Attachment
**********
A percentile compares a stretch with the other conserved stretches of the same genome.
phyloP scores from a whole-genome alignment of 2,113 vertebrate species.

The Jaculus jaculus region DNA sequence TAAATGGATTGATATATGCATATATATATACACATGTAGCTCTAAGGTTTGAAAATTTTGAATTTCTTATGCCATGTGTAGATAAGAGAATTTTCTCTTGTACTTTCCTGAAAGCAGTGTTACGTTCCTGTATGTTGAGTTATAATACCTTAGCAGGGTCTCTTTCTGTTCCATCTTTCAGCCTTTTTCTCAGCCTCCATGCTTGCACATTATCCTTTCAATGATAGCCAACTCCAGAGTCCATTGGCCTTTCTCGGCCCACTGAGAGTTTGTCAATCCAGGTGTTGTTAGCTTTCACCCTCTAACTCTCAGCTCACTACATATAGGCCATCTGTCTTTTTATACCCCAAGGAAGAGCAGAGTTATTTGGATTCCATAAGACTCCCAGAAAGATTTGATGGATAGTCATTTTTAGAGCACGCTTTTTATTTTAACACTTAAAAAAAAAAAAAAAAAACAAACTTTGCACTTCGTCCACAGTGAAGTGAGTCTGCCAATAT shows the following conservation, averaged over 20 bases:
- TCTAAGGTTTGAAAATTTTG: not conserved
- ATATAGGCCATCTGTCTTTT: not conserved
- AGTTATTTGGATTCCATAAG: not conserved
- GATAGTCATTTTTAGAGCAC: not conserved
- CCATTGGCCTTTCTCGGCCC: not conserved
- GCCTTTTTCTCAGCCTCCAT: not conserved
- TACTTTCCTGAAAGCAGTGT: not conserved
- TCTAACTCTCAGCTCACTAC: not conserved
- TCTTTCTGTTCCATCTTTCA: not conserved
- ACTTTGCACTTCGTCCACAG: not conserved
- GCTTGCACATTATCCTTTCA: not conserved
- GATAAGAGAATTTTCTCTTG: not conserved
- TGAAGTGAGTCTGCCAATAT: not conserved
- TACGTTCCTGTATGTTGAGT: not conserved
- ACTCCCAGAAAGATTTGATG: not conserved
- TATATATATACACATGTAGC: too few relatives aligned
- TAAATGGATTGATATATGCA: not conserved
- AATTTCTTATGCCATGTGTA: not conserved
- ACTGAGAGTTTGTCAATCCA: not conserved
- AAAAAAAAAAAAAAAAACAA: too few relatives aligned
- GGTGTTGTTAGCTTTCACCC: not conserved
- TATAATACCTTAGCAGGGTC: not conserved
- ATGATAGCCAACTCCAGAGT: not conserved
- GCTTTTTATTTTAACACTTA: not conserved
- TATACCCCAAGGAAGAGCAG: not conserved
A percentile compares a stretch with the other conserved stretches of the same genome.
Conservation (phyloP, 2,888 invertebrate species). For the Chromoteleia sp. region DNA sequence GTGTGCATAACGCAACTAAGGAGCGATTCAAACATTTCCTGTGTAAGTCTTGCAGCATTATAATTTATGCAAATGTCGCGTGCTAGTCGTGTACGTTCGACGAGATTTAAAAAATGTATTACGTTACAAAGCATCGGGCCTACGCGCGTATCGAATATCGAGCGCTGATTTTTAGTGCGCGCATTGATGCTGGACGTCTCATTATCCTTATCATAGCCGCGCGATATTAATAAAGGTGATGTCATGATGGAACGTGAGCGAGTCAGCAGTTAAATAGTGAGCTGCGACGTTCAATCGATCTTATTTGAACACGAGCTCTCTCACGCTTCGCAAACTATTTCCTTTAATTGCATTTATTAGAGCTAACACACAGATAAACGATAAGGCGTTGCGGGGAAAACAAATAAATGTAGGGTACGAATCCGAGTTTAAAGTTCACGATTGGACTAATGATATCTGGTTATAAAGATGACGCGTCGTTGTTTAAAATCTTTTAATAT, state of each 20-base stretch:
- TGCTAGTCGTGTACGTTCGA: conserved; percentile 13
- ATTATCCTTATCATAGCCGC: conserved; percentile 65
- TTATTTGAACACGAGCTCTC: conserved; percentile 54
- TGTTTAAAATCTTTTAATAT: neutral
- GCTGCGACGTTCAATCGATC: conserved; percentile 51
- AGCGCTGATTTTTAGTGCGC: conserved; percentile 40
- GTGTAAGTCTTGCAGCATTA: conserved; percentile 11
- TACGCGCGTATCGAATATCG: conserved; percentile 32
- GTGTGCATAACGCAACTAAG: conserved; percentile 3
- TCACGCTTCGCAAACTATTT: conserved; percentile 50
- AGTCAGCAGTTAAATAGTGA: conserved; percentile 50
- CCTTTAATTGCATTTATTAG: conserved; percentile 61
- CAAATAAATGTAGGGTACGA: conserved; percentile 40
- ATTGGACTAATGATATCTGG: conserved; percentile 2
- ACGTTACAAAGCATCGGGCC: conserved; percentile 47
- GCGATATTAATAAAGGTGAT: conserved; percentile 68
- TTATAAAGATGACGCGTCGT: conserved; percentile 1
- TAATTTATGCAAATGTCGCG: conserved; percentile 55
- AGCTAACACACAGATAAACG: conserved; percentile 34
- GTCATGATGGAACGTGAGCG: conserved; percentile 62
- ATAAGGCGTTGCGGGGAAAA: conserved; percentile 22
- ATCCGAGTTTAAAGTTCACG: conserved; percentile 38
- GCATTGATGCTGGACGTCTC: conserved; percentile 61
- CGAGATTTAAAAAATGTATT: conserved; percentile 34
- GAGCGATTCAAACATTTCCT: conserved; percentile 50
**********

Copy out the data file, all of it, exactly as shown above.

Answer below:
A percentile compares a stretch with the other conserved stretches of the same genome.
phyloP scores from a whole-genome alignment of 2,113 vertebrate species.

The Jaculus jaculus region DNA sequence TAAATGGATTGATATATGCATATATATATACACATGTAGCTCTAAGGTTTGAAAATTTTGAATTTCTTATGCCATGTGTAGATAAGAGAATTTTCTCTTGTACTTTCCTGAAAGCAGTGTTACGTTCCTGTATGTTGAGTTATAATACCTTAGCAGGGTCTCTTTCTGTTCCATCTTTCAGCCTTTTTCTCAGCCTCCATGCTTGCACATTATCCTTTCAATGATAGCCAACTCCAGAGTCCATTGGCCTTTCTCGGCCCACTGAGAGTTTGTCAATCCAGGTGTTGTTAGCTTTCACCCTCTAACTCTCAGCTCACTACATATAGGCCATCTGTCTTTTTATACCCCAAGGAAGAGCAGAGTTATTTGGATTCCATAAGACTCCCAGAAAGATTTGATGGATAGTCATTTTTAGAGCACGCTTTTTATTTTAACACTTAAAAAAAAAAAAAAAAAACAAACTTTGCACTTCGTCCACAGTGAAGTGAGTCTGCCAATAT shows the following conservation, averaged over 20 bases:
- TCTAAGGTTTGAAAATTTTG: not conserved
- ATATAGGCCATCTGTCTTTT: not conserved
- AGTTATTTGGATTCCATAAG: not conserved
- GATAGTCATTTTTAGAGCAC: not conserved
- CCATTGGCCTTTCTCGGCCC: not conserved
- GCCTTTTTCTCAGCCTCCAT: not conserved
- TACTTTCCTGAAAGCAGTGT: not conserved
- TCTAACTCTCAGCTCACTAC: not conserved
- TCTTTCTGTTCCATCTTTCA: not conserved
- ACTTTGCACTTCGTCCACAG: not conserved
- GCTTGCACATTATCCTTTCA: not conserved
- GATAAGAGAATTTTCTCTTG: not conserved
- TGAAGTGAGTCTGCCAATAT: not conserved
- TACGTTCCTGTATGTTGAGT: not conserved
- ACTCCCAGAAAGATTTGATG: not conserved
- TATATATATACACATGTAGC: too few relatives aligned
- TAAATGGATTGATATATGCA: not conserved
- AATTTCTTATGCCATGTGTA: not conserved
- ACTGAGAGTTTGTCAATCCA: not conserved
- AAAAAAAAAAAAAAAAACAA: too few relatives aligned
- GGTGTTGTTAGCTTTCACCC: not conserved
- TATAATACCTTAGCAGGGTC: not conserved
- ATGATAGCCAACTCCAGAGT: not conserved
- GCTTTTTATTTTAACACTTA: not conserved
- TATACCCCAAGGAAGAGCAG: not conserved
A percentile compares a stretch with the other conserved stretches of the same genome.
Conservation (phyloP, 2,888 invertebrate species). For the Chromoteleia sp. region DNA sequence GTGTGCATAACGCAACTAAGGAGCGATTCAAACATTTCCTGTGTAAGTCTTGCAGCATTATAATTTATGCAAATGTCGCGTGCTAGTCGTGTACGTTCGACGAGATTTAAAAAATGTATTACGTTACAAAGCATCGGGCCTACGCGCGTATCGAATATCGAGCGCTGATTTTTAGTGCGCGCATTGATGCTGGACGTCTCATTATCCTTATCATAGCCGCGCGATATTAATAAAGGTGATGTCATGATGGAACGTGAGCGAGTCAGCAGTTAAATAGTGAGCTGCGACGTTCAATCGATCTTATTTGAACACGAGCTCTCTCACGCTTCGCAAACTATTTCCTTTAATTGCATTTATTAGAGCTAACACACAGATAAACGATAAGGCGTTGCGGGGAAAACAAATAAATGTAGGGTACGAATCCGAGTTTAAAGTTCACGATTGGACTAATGATATCTGGTTATAAAGATGACGCGTCGTTGTTTAAAATCTTTTAATAT, state of each 20-base stretch:
- TGCTAGTCGTGTACGTTCGA: conserved; percentile 13
- ATTATCCTTATCATAGCCGC: conserved; percentile 65
- TTATTTGAACACGAGCTCTC: conserved; percentile 54
- TGTTTAAAATCTTTTAATAT: neutral
- GCTGCGACGTTCAATCGATC: conserved; percentile 51
- AGCGCTGATTTTTAGTGCGC: conserved; percentile 40
- GTGTAAGTCTTGCAGCATTA: conserved; percentile 11
- TACGCGCGTATCGAATATCG: conserved; percentile 32
- GTGTGCATAACGCAACTAAG: conserved; percentile 3
- TCACGCTTCGCAAACTATTT: conserved; percentile 50
- AGTCAGCAGTTAAATAGTGA: conserved; percentile 50
- CCTTTAATTGCATTTATTAG: conserved; percentile 61
- CAAATAAATGTAGGGTACGA: conserved; percentile 40
- ATTGGACTAATGATATCTGG: conserved; percentile 2
- ACGTTACAAAGCATCGGGCC: conserved; percentile 47
- GCGATATTAATAAAGGTGAT: conserved; percentile 68
- TTATAAAGATGACGCGTCGT: conserved; percentile 1
- TAATTTATGCAAATGTCGCG: conserved; percentile 55
- AGCTAACACACAGATAAACG: conserved; percentile 34
- GTCATGATGGAACGTGAGCG: conserved; percentile 62
- ATAAGGCGTTGCGGGGAAAA: conserved; percentile 22
- ATCCGAGTTTAAAGTTCACG: conserved; percentile 38
- GCATTGATGCTGGACGTCTC: conserved; percentile 61
- CGAGATTTAAAAAATGTATT: conserved; percentile 34
- GAGCGATTCAAACATTTCCT: conserved; percentile 50